Thursday, January 31, 2008

Clean House




Artists Repertory Theatre
January 22 - March 2, 2008

DUELING REVIEW

Reviewed by peanutduck:

Ruhl subverts expectations to affect without sentimentalism. Cool, controlled, geometric home of clinical dispassion contrasts well with lush, messily passionate sea-view veranda (though latter placed in neck-cramp-invoking area of theatre). Villazan endearing, if slightly too subdued, in quest for perfect joke. Distractions: production feels dishonest; casting Janke for Brazilian/Argentinean bothersome.

Reviewed by followspot:

Villazan is good in the lead role, but Marilyn Stacy steals the show as the cleaning-obsessed Virginia. Coromel disappointingly unbelievable. Janke fine, but why not cast someone who looks less....American? Creative use of space was a joy. 20 minute intermission after only 40 minutes of theatre seems slighly silly.

8 comments:

syria said...

Good script could have supported more complicated presentation. Especially at end, actors had only one note. They're sad or happy according to the needs of the script, like the ice cream kumbaya moment. It always felt like actors acting--real people are more nuanced.

Anonymous said...

It was ok. I wasn't impressed with the young lady-she was incredibly flat and not very funny at all-she's supposed to be funny. The play is better than this production was able to achieve.

Brklyn said...

I disagree with the other posters. I LOVED the show. i thought it was well cast and a very clean show. (yes, yes, pun intended). Perhaps it spoke to my female sappiness at times, and i chose to ride the wave of sentimentality and female bonding.

yolanda said...

I thought Amaya (the young lady)had a believeable, grounded performance. Congratulations, young lady!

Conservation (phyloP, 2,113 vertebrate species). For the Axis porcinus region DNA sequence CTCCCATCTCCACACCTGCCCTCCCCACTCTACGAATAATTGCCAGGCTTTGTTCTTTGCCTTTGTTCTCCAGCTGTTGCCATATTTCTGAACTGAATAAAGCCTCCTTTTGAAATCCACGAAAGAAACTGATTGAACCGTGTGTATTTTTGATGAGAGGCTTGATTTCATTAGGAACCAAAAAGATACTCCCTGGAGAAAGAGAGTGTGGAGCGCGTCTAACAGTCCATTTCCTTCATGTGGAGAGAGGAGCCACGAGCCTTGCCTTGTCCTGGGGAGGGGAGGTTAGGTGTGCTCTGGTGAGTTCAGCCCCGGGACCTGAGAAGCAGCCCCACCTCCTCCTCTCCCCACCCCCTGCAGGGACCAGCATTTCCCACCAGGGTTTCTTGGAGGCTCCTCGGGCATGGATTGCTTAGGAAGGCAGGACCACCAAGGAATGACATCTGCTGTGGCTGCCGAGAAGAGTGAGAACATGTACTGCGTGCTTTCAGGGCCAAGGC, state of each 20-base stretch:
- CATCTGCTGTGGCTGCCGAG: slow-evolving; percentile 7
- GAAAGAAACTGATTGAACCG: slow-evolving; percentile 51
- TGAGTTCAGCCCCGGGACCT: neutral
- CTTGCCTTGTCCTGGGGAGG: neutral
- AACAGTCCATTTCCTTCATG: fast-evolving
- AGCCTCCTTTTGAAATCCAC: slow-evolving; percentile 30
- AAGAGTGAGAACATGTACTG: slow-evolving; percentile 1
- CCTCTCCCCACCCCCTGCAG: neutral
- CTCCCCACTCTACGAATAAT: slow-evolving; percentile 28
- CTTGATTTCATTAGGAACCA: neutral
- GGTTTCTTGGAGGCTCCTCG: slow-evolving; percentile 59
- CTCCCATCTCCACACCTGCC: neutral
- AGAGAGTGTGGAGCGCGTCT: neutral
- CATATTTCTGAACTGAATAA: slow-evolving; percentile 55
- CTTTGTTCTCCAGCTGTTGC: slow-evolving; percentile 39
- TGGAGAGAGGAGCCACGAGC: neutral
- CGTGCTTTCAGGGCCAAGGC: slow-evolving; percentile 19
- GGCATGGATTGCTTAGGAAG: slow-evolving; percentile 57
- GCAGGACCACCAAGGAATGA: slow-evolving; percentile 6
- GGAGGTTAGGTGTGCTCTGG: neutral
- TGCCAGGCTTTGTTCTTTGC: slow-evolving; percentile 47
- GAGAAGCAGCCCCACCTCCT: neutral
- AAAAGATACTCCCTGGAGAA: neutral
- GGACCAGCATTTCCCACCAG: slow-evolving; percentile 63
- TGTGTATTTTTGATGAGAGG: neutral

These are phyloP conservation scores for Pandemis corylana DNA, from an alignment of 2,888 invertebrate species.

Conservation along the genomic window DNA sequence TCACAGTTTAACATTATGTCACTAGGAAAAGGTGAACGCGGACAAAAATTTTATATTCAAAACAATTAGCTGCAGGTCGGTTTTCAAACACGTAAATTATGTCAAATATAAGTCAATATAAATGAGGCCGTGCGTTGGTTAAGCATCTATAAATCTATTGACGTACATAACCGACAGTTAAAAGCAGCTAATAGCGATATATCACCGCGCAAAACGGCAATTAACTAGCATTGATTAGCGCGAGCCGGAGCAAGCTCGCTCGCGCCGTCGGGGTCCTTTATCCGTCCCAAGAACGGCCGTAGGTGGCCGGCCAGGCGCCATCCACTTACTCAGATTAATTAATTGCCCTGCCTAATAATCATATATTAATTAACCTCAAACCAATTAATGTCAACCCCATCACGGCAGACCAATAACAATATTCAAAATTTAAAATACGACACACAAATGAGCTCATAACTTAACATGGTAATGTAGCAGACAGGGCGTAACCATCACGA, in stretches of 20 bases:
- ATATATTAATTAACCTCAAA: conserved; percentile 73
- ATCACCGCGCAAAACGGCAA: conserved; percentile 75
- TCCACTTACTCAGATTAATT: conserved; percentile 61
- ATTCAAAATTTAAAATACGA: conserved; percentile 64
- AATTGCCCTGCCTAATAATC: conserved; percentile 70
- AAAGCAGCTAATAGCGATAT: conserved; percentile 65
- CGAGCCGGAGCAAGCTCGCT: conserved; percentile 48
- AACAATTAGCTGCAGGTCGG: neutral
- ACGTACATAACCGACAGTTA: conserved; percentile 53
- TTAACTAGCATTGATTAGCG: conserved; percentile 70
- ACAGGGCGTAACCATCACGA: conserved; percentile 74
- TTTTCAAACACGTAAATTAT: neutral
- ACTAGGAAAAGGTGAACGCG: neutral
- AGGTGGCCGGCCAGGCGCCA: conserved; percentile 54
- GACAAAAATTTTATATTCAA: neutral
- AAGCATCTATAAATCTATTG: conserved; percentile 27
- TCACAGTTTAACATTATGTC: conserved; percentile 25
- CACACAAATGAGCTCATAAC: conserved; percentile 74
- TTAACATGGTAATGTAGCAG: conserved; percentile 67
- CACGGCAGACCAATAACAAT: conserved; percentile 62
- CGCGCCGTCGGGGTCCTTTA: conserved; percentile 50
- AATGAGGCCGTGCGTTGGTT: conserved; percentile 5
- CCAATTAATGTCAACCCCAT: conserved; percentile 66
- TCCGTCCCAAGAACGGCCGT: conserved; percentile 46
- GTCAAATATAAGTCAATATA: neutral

Anonymous said...

I really enjoyed this performance but felt the director really missed the whole concept of "magical realism" - the whole play should have been a bit kooky. Also, what is up with scenes behind the audience?! Horrible set design choice. I had a horrible crick in my neck afterwards trying to see what was going one. Great casting though - loved everyone though felt I would have liked to see more character development from the female doctor. Shelly Lipkin & Amaya just rocked the house. He is so tacky and funny and Amaya just glowed. I would definitely recommend it - though like I said, watch your neck in Act II!!! Oh, and beautiful music from Rody Ortega!!!

Anonymous said...

Hope I don't ruin anything, but-

technically, really wonderful as well. How the hell do they (set, costumes, props, dirt!, apples!, carpet!) destroy the whiteness... the cleanliness... every night and then restore it? Brava to the crew and designers. It is pretty shocking to see that dirt flying everywhere.

Anonymous said...

Feels a bit like underdeveloped Pinter or Becket. The production got a little lost @ times. Big characters; not over acted. Wonder if the direction really understood the content. I felt the presentation lacked the freedom and creativity it deserved. Was watching the ancient audience; don't think they got it.

Anonymous said...

I had problems with the script. Lots of small ideas and specific lines worked, but larger ideas just missed the target. The play seemed to want to be taken seriously, yet turned abruptly absurd and farcical at times. The Alaskan explorer bit got old REAL fast. I could live with the titles until the one ("Lane Forgives Ana") that said what the dialogue and actors should have conveyed on their own (and pretty much did, anyway). My casting problem was that Lane and Charles did not look like they had been medical students together and were now in their fifties -- she was too young. And it's irresponsible of the playwright to to create a Jewish theology out of whole cloth (the discussion of "bashert"). I could see Charles and Virginia falling for something bogus like that, but the play should make it clear that nowhere does Judaism say you should throw away your spouse for this absurd reason. All that being said, the acting was decent -- especially Amaya.